Not only did we find some cool stuff we couldn’t easily locate in Ontario, but we paid no tax. Since Alberta had no provincial sales tax, everything we were buying, we were buying cheaper!
I wanted a cowboy hat. We went shopping for them, but I was having a hard time deciding and then Geoffrey told me about an Alberta saying. Something about “everybody in Alberta has an asshole and a cowboy hat.” Either that or “every asshole in Alberta has a cowboy hat.” Same difference. Either way, I was dissuaded.
Geoffrey could be exhausting and I really wanted nothing more than to lie down and listen to some new tunes, so I was granted a couple hours of privacy. We traded tapes back and forth for listening. My sister Kathryn had the new single for “Can’t Stop Falling Into Love” by Cheap Trick so I listened to that while she borrowed my Poison.
Here’s a funny detail. For the car trip with Whitesnake and Alice Cooper, I can remember being on the left side of the vehicle. For Rocka Rolla, I seem to remember sitting on the right. The view was always great. Nothing like Ontario. The air was different, and even the weather was unusual to us. People left their doors unlocked, we were told by Uncle Phil.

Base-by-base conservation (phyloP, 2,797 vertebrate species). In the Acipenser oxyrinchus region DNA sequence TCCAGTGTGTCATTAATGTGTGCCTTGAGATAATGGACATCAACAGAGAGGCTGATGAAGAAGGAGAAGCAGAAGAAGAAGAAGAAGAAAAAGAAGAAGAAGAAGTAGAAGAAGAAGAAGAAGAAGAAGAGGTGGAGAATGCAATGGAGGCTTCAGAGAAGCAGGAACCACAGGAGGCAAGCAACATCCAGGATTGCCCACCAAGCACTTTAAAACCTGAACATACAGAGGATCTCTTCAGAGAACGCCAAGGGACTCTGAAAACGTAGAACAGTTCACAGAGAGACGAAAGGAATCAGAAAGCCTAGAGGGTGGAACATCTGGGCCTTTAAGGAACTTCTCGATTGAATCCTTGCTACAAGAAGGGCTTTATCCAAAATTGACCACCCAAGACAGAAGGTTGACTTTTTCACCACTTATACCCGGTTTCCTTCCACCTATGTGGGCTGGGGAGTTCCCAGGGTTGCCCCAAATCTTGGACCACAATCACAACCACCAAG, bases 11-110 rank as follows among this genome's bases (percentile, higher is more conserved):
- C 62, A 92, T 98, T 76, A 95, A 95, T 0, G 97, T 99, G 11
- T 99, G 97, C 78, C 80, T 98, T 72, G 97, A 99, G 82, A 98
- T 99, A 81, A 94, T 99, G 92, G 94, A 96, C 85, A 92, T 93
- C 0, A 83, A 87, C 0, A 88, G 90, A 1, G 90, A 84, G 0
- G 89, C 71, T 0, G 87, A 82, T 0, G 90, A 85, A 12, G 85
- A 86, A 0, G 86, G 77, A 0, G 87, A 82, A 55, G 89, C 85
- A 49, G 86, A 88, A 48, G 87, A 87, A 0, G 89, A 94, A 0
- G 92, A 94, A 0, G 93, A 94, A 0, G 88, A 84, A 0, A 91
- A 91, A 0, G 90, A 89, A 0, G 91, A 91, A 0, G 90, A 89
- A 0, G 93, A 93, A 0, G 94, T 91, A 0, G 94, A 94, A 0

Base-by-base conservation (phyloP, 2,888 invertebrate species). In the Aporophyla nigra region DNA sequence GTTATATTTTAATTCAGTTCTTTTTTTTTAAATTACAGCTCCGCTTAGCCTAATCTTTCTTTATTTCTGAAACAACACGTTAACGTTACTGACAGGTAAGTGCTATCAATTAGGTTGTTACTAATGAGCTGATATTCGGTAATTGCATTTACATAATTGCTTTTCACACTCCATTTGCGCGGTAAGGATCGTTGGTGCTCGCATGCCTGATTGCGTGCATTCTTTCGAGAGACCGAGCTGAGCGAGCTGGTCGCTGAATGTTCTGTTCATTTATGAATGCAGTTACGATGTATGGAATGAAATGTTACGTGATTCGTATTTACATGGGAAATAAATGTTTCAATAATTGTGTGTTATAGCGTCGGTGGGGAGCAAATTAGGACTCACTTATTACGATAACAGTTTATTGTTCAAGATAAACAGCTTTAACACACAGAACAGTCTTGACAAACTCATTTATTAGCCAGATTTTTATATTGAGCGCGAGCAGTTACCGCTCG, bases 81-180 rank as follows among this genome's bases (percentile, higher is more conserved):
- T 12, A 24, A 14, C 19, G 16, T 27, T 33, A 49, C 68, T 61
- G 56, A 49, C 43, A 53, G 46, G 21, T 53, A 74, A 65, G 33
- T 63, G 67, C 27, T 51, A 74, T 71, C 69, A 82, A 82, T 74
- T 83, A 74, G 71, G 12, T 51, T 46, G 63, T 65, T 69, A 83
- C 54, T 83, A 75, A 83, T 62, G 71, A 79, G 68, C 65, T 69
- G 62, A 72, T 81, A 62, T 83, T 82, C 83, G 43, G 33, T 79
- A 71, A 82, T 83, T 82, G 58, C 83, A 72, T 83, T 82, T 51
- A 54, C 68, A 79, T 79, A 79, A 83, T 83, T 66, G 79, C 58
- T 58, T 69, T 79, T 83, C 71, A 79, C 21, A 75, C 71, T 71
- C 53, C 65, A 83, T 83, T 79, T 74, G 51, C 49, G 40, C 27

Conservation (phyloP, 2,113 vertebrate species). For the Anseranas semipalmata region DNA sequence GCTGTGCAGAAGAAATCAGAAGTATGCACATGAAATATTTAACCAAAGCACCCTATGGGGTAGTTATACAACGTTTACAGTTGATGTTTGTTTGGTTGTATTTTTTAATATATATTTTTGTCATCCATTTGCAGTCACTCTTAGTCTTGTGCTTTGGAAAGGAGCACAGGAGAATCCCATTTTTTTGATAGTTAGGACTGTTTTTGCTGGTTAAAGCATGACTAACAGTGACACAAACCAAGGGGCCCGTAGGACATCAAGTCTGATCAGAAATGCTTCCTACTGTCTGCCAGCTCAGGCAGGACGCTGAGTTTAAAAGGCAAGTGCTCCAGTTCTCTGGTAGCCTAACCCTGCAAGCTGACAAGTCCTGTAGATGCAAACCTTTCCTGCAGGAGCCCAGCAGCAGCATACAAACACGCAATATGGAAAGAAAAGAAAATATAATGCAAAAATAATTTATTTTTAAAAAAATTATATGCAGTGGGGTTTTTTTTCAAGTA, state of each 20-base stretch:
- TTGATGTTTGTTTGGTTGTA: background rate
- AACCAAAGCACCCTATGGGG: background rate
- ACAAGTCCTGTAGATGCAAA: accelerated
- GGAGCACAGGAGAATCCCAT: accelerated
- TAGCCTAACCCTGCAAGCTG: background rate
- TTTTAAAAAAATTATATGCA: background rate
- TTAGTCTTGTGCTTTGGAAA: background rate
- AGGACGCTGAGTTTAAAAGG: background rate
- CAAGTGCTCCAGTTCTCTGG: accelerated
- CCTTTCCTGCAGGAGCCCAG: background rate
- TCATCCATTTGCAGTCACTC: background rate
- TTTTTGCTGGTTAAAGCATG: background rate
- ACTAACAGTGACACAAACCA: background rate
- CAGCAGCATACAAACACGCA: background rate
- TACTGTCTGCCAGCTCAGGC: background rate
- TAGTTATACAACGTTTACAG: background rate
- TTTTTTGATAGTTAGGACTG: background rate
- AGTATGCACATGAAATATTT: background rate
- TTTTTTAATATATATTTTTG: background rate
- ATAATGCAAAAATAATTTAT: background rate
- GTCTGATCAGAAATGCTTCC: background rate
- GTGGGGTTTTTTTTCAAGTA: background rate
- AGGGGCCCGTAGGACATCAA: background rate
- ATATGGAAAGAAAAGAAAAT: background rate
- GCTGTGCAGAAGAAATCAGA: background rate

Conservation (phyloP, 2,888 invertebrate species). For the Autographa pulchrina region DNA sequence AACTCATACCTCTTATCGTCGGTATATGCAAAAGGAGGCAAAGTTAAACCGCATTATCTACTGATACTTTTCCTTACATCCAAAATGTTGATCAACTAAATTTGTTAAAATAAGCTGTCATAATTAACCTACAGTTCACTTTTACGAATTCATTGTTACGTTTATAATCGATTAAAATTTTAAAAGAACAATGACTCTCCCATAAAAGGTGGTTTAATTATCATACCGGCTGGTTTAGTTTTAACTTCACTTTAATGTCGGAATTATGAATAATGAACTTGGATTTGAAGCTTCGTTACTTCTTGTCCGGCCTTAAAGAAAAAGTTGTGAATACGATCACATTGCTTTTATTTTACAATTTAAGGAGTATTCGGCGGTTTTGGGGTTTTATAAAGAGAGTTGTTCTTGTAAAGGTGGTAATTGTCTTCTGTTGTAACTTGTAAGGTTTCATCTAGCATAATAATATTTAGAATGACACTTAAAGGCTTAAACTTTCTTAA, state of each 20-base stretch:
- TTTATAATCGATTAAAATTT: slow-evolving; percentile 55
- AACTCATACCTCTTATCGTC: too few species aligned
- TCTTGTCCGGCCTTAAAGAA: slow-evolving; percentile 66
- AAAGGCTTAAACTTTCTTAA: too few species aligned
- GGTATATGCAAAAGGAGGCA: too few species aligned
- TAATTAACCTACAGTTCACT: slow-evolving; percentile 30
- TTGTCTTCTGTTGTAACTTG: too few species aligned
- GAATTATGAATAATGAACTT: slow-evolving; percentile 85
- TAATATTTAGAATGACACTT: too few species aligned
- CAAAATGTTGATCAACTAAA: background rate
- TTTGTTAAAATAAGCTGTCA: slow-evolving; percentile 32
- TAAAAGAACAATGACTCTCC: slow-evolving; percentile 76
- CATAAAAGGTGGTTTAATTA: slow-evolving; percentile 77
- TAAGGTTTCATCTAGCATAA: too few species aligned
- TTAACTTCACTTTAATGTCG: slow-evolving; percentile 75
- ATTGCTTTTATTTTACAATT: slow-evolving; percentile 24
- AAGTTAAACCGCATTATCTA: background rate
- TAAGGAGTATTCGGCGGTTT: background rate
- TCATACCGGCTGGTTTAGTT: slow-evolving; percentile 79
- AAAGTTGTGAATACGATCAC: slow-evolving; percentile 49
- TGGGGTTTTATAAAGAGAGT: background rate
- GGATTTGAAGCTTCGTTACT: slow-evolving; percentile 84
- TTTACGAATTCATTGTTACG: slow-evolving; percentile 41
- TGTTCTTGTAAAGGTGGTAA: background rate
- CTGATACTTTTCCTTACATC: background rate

Auntie Lynda spoiled us and took us on all these day trips; it was fantastic. It was the last great summer holiday. I know I kept a journal of the trip, which seems to be unfortunately lost. Great trip though it was, I looked forward to coming home and seeing my friends. Showing off my new purchases and sharing my new music. The flight home was uneventful and we arrived late at night and exhausted. I didn’t sleep much that night — I had recordings of WWF wrestling matches to catch up on. The last great summer holiday was over, but never forgotten.
This is a beautiful item that I’m happy to have in my collection. 3″ CD singles were uncommon, but you’ve probably seen one before. What is less common is the clamshell 3″ case that this Poison single came in. A lot of 3″ singles came in regular 5″ cases, or a cardboard sleeve. Clamshells are rare. This one, called a “Gem Pak” (patent pending) was specifically made to house a “CD3”, another outdated term. It’s made of white plastic and the artwork is in the form of a sticker which covers the front, back and spine of the case. The Gem Pak’s flaw (patent pending!) is that it does not hold the disc in securely. It wants to pop out. Take care when handling one of these that the disc doesn’t fall out when you open it.